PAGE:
Budget Brief No. 33 – Parliament and National Treasury: How are They Playing Their Roles in Kenya’s New Budget Process?


The 2010 Constitution of Kenya and the Public Finance Management Act, 2012 (PFM Act) significantly altered the roles that Parliament and the National Treasury should be playing in Kenya’s budget process. Parliament (particularly the National Assembly) is now expected to play a larger role in budget decisions. While the National Treasury retains a major role in agenda-setting, it must now position itself to be able to sell its budget proposals.

This brief examines how the National Assembly and Treasury interacted during the formulation and approval of Kenya’s 2015/16 budget to determine how they are adapting to these new rules.
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Key findings:

  • Despite the expansion of Parliament’s role, the major aspects of the 2015/16 budget were largely unaffected by the National Assembly’s changes.
  • In March, the National Assembly amended Treasury’s proposed Budget Policy Statement to direct more funds to Parliament itself and, to a lesser extent, other oversight institutions (such as the Office of the Auditor General). This increased the deficit by a modest amount.
  • While the Budget Policy Statement agreed to in March should have established the total size of the budget, Treasury did not respect this and increased spending by approximately Ksh 74 billion in its budget estimates tabled in Parliament in April. The National Assembly did not respond substantively to this violation of the Budget Policy Statement and approved the larger deficit in June.
  • The National Assembly and the National Treasury both failed to provide informative justifications for the changes that they made as they moved through the budget-making process between February and June. This makes it impossible to understand the priorities of either actor, or how they incorporate (if they do) public inputs into the budget process.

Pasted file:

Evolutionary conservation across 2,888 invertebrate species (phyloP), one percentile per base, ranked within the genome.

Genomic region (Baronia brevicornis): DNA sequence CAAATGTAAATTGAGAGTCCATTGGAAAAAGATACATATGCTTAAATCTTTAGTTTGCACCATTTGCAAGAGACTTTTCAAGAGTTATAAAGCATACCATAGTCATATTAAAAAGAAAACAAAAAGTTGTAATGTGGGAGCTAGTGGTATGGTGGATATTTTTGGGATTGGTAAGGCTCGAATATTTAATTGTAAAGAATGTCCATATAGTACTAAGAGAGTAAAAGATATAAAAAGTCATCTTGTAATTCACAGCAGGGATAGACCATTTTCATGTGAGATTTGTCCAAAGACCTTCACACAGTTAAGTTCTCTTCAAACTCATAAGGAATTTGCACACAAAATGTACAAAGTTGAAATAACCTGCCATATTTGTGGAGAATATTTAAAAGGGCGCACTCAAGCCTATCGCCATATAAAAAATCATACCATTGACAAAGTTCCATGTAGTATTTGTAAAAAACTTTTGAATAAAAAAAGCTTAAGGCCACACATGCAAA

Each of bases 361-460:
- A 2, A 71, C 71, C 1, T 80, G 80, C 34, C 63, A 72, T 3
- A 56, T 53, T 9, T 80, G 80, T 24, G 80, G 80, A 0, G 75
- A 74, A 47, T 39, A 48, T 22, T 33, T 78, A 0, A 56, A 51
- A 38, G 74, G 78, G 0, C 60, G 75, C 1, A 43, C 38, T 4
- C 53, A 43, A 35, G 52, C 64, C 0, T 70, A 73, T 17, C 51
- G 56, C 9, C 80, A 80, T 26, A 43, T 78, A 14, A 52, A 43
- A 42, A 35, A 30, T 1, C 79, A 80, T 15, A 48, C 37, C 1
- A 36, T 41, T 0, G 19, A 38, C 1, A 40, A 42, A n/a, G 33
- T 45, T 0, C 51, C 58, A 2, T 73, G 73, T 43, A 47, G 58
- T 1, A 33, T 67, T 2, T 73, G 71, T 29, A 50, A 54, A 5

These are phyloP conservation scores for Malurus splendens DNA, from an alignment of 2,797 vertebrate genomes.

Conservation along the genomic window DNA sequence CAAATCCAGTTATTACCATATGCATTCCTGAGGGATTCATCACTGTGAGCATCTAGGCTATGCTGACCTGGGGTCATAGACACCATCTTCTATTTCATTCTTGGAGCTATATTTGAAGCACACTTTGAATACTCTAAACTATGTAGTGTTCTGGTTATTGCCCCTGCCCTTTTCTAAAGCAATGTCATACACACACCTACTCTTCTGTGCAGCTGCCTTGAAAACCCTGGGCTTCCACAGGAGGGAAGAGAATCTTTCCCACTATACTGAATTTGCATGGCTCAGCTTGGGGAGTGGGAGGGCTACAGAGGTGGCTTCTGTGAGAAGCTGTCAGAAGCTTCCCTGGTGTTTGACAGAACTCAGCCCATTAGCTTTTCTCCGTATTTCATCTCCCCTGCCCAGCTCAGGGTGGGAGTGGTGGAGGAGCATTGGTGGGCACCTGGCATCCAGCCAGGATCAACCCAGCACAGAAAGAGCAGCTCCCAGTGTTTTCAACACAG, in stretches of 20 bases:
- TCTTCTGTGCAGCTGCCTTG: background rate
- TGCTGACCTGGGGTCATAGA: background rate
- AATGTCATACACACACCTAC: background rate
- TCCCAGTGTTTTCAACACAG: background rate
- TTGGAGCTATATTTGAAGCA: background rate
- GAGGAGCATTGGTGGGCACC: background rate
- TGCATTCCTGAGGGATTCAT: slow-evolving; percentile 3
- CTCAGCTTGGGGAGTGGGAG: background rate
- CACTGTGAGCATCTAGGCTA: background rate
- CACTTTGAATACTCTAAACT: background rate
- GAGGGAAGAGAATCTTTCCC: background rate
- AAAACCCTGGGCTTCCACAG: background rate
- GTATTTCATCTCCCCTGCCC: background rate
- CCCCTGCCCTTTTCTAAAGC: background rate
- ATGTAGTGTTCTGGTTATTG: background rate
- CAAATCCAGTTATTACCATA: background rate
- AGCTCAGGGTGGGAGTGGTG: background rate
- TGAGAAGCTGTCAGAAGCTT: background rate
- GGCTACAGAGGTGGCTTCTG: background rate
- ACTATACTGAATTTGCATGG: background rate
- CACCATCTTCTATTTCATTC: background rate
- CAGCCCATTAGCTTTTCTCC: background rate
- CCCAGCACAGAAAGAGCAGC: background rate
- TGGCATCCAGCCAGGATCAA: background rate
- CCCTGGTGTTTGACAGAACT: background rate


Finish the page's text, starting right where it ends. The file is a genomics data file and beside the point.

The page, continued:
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John Kinuthia

Senior Program Officer, IBP Kenya, International Budget Parnership

John is a Senior Program Officer at the International Budget Partnership Kenya (IBPK). He joined IBP in October 2012 just as Kenya’s ambitious devolution program was taking off. John leads IBPK’s research and analytical work in Kenya, and he is part of the team that works to promote budget transparency and to improve public engagement on how the government raises and spends public resources.

He has done extensive research on Kenya’s public finance system for evidence generation that IBP uses to provide technical support to civil society organizations and, in some cases, government agencies. John’s research focuses on equitable revenue sharing mechanisms, equity in government expenditure, social protection, budget credibility, public participation in budgets, sub-national budget transparency, among other areas. His role also includes supporting capacity building and the publication of guides and tools that IBPK uses to improve community engagement with national and sub-national government budgets. John also plays a role in coordinating IBP’s programmatic work in Kenya, including supporting fundraising and administrative tasks.

John holds a Bachelor of Science degree in Physics from Jomo Kenyatta University of Agriculture and Technology (JKUAT), an MBA in Strategic Management from the Kenya Methodist University, and a professional award on Decentralization and Local Governance from SOAS University of London.

Before joining IBP, John worked with Twaweza East Africa as an Associate Analyst, where he helped to build the Kenya Budget Explorer, a centralized budget portal, to improve citizens’ access to budget information.  He is a big data enthusiast, a happy bee farmer, and a part-time historian.

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